Trump gives commencement address at US Naval Academy
China says North Korea policy 'consistent' with denuclearization
Ariana Grande observes one-year anniversary of Manchester attack
It's not over: What just happened with net neutrality?
RBS agrees $4.9bn to settle U.S. subprime case
The Fed's preferred inflation measure nears its 2% target
02 May 2018, 01:20 | Cedric Leonard
An Unexpected Journey A BOE rate increase in May has gone from outside bet to sure thing and back again Source Bloomberg
Consumer prices stayed flat in the month of March itself, while consumer prices minus volatile food and energy rose 0.2 percent.
US inflation in March hit the Federal Reserve's 2-percent goal for the first time in a year, indicating inflation pressure building up. Backed by the full faith and credit of the USA government, it is one of the most popular debt instruments in the world. The euro dropped 0.44 percent to $1.2075, not far from its three-month lows last week of $1.2110. However, it does highlight the challenges posed when interest rates start to rise above a certain level.
The yield on the 10-year Treasury note has been rising, and on Wednesday, closed at 3 percent - a barrier that many in the financial markets view as a harbinger of economic and stock market concern.
The so-called core PCE price index - the Federal Reserve's preferred measure of inflation - rose 0.2 month-on-month in March after a similar gain in February.
If inflation does rise above 2 percent on a sustained basis, then the Fed will effectively be missing on both sides of its mandate. It's yield, the rate of return one gets for investing in the note, is used to set interest rates for many forms of consumer and business long-term debt, such as mortgages, vehicle loans and the financing of machinery and equipment. As Caterpillar is often viewed a proxy for the health of the US economy and stock market, the Dow Jones Industrial Average fell 425 points, reflecting concerns of higher borrowing costs for the rest of corporate America. The dollar has surged over 3 percent in the last two weeks.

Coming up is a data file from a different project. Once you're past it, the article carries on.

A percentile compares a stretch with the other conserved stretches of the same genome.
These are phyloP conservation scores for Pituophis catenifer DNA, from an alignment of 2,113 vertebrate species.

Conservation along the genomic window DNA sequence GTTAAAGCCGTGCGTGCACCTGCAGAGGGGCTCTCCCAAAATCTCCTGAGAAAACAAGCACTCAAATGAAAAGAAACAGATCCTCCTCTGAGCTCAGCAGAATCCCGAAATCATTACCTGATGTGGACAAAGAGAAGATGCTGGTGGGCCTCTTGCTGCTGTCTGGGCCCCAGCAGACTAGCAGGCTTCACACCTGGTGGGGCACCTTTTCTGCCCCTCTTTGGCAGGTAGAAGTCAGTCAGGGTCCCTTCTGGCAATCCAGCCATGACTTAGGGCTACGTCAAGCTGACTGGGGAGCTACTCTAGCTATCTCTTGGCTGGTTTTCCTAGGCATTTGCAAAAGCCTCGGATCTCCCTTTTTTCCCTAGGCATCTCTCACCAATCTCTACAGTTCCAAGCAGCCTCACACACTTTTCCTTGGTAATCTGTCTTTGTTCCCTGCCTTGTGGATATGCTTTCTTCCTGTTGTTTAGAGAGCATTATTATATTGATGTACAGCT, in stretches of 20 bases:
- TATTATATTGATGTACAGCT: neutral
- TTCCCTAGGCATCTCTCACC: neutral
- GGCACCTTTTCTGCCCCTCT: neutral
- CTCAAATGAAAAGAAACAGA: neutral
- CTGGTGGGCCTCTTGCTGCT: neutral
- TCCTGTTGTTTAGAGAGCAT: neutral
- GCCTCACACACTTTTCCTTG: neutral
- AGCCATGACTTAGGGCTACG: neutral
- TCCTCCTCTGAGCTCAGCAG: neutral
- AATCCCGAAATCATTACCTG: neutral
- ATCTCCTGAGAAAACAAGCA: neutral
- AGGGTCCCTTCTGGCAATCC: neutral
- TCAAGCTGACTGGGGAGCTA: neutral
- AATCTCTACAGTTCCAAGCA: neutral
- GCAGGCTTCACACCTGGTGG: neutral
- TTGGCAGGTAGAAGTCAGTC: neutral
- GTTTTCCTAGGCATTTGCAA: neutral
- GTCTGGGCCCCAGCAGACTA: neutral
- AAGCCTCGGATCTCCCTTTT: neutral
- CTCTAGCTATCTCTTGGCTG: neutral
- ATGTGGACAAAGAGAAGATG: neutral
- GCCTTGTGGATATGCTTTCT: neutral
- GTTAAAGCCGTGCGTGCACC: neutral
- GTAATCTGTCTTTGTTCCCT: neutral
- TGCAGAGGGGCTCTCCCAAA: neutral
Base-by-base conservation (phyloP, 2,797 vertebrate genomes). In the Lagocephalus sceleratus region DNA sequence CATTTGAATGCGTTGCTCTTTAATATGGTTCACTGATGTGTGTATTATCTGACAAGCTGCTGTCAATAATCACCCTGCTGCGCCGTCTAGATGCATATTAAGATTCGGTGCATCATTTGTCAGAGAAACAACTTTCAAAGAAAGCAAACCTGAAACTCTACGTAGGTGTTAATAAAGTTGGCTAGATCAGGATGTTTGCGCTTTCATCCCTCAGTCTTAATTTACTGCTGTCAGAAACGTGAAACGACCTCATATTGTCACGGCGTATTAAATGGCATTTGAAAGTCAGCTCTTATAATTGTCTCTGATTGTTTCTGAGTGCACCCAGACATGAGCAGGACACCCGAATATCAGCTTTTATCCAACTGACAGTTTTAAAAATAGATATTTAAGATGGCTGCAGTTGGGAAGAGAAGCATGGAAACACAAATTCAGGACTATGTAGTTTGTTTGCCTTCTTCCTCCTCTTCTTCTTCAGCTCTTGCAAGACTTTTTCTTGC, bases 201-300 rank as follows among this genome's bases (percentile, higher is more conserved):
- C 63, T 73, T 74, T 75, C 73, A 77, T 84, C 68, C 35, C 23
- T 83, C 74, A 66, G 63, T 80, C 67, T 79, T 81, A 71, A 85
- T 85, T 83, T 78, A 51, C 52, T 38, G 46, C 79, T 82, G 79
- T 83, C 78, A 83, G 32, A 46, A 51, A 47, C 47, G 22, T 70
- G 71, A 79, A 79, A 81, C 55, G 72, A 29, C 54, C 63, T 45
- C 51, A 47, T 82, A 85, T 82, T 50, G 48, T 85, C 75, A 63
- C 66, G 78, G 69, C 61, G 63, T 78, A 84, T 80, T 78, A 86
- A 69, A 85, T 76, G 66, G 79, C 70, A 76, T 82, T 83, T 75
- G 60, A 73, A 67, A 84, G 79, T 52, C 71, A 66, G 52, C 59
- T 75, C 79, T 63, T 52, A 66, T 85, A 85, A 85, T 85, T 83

Consumers resumed spending in March following two months of sluggishness, while their incomes continued to grow, the Commerce Department said Monday.
Inflation is also likely to be fanned by an anticipated pickup in economic growth, driven by a $1.5 trillion tax cut package and increased government spending. The rebound in real consumer spending last month supports expectations that consumption was held back by temporary factors and will gain steam in the second quarter.
When adjusted for inflation, consumer spending increased 0.4 percent in March. The data was included in last Friday's advance first-quarter gross domestic product report.
The department said Friday the US economy grew by 2.3 percent during the first quarter of this year - a slower pace than the previous quarter.
Technology sector results so far - at least from the likes of Amazon, Alphabet, Microsoft, Samsung and SAP - have broadly beaten forecasts for Q1 and the overall aggregate US earnings growth is tracking seven-year highs of nearly 25 percent. There were also increases in purchases of recreational goods.
Elsewhere, the dollar rose versus the Japanese currency, up 0.2 percent to 109.25 yen, having set a 2-1/2 month high of 109.54 yen on Friday.
Capitals even series at 1 after 4-1 win in Game Two
Then there was Tom Wilson! That will make Wilson eligible for Game 3 on Tuesday night, but Dumoulin's status remains uncertain. NOTES: The Capitals have now killed 22 consecutive penalties dating to Game 2 of their first-round series against Columbus.
Running Wild With the Pirates: Tigers 13 Pirates 10
Nova, who forced 13 groundball outs, allowed just six hits, no walks and struck out five in his longest outing since last May. Osuna, recalled from Triple-A Indianapolis, hit a three-run homer in the second and singled and scored in the seventh.